You don’t have to check the weather forecast to know that North Texas is in for some hot summer days! At Strittmatter, we pride ourselves on keeping you and your family cool and comfortable. But we know that your pets are a part of your family too! So we wanted to share a list of quick tips for keeping your four-legged friends cool all summer long.
Having some fun in the backyard is a summer staple. But be mindful about how long your pet is outside with you. While you might be comfortable in the shade or in the pool, be sure to give your dogs or cats a break in the air conditioned house.
Have you ever run across a sidewalk barefoot in the summer? It can be scorching! And it can burn your dog’s paws too. Take your dog for walks in the morning or the evening when it’s not as hot outside. Letting them walk on the grass can also help protect their tender paws. If it’s going to be a long walk, be sure to keep a small bowl and a bottle of water on hand for water breaks.
Maybe it’s not super hot outside yet. Or maybe you think it will just be a minute and you’ll leave the windows cracked. But there are no excuses! Never leave a pet in a hot car for any amount of time. Even on mild days, the inside of a car can become dangerously hot within minutes. Try to avoid situations where you might have to be inside somewhere without your pet. Bring a friend to stay in the running car or take Fido home before running errands.
Keep your dogs and cats hydrated this summer by making sure they always have access to water. If you leave the water bowl outside, be sure that it is in the shade so your pet doesn’t burn their tongue on hot water. Adding in a few ice cubes can be another way to give your pet an opportunity to cool down. When planning outdoor events, like a day at the dog park or a backyard get together, be sure to always have extra water handy for everyone!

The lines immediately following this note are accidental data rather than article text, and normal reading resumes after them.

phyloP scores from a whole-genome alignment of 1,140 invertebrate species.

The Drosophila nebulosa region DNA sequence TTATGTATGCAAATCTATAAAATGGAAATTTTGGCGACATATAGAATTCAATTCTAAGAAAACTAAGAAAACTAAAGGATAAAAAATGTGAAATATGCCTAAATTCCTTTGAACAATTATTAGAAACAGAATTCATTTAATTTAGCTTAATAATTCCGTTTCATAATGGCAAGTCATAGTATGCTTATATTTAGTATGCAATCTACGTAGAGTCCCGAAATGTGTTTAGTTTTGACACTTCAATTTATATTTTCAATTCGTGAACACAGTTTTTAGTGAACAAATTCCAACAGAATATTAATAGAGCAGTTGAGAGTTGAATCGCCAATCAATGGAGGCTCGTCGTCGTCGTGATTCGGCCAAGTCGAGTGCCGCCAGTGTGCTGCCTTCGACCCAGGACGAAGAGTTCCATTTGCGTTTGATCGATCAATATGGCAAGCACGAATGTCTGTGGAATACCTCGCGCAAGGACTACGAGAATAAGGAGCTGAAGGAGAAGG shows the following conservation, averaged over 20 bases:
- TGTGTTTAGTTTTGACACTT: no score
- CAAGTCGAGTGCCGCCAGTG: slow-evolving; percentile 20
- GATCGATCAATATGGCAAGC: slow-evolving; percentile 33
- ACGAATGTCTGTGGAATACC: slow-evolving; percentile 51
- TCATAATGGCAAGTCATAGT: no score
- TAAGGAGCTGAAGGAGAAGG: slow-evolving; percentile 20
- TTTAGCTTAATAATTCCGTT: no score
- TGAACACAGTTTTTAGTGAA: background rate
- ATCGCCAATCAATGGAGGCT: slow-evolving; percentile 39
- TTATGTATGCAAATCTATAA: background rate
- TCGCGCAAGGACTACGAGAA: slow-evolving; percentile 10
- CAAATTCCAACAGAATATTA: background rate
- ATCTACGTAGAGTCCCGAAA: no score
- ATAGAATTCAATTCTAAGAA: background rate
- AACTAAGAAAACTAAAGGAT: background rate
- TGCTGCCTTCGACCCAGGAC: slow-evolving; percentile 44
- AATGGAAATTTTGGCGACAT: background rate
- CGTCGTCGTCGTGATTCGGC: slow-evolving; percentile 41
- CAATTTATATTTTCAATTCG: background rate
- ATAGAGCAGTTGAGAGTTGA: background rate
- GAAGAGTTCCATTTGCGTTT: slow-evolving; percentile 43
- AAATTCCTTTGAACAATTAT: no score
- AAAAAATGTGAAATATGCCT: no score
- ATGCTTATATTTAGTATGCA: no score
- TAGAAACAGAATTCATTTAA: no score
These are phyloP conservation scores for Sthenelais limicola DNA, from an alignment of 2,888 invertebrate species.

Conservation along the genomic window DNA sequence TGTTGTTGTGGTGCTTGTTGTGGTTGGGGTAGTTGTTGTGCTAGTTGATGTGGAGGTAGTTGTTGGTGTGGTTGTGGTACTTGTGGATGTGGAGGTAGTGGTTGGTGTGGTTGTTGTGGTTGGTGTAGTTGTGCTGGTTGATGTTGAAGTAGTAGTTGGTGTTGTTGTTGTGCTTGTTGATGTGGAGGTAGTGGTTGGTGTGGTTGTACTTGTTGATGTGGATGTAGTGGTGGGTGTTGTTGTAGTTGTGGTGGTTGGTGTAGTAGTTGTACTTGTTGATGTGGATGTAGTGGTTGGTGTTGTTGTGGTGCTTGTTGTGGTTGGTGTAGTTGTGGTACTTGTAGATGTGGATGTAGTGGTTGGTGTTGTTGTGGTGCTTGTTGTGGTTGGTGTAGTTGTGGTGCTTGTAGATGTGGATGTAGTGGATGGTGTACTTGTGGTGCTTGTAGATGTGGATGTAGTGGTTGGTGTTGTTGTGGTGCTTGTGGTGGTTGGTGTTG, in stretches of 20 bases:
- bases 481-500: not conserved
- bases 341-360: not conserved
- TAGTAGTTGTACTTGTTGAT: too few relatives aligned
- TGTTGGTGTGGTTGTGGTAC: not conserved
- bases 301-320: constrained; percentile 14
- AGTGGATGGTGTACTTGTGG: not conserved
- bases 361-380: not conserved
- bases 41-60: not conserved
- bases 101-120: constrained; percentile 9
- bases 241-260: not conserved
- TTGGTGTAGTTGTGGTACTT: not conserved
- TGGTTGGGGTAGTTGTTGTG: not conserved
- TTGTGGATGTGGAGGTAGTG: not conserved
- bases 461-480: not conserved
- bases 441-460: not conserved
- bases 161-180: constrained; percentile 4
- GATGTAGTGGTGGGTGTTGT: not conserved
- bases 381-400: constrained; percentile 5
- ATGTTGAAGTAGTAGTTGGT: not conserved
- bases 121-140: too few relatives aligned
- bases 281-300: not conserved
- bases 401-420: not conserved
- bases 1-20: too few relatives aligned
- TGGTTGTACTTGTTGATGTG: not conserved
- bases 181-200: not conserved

It might seem like your dog might be hot in that big fur coat he’s got on! But shaving your pet is not always a good idea. If your dog likes to swim or has long hair that sheds or gets matted, then it might be time for a haircut. But sometimes a thick coat can help regulate a pet’s body temperature and protect them from mosquito bites and fleas. If you’re thinking about breaking out the trimmer, call your vet first and get their advice.
Be on the lookout for signs of heat exhaustion in your furry friend. Unlike humans, pets don’t have the ability to sweat to regulate their body temperature. In fact, dogs only have sweat glands on their paw pads! According to the ASPCA, signs of heat exhaustion can include excessive panting or labored breathing, increased heart rate, and weakness. If you suspect your pet has heat exhaustion, call your vet or an animal hospital right away.
Now that you know what to look out for, get out there and have some summer fun with your family and pets! We’d love to see pictures of your furry friends keeping cool on our Facebook page, so leave us a comment!
Stay cool everyone!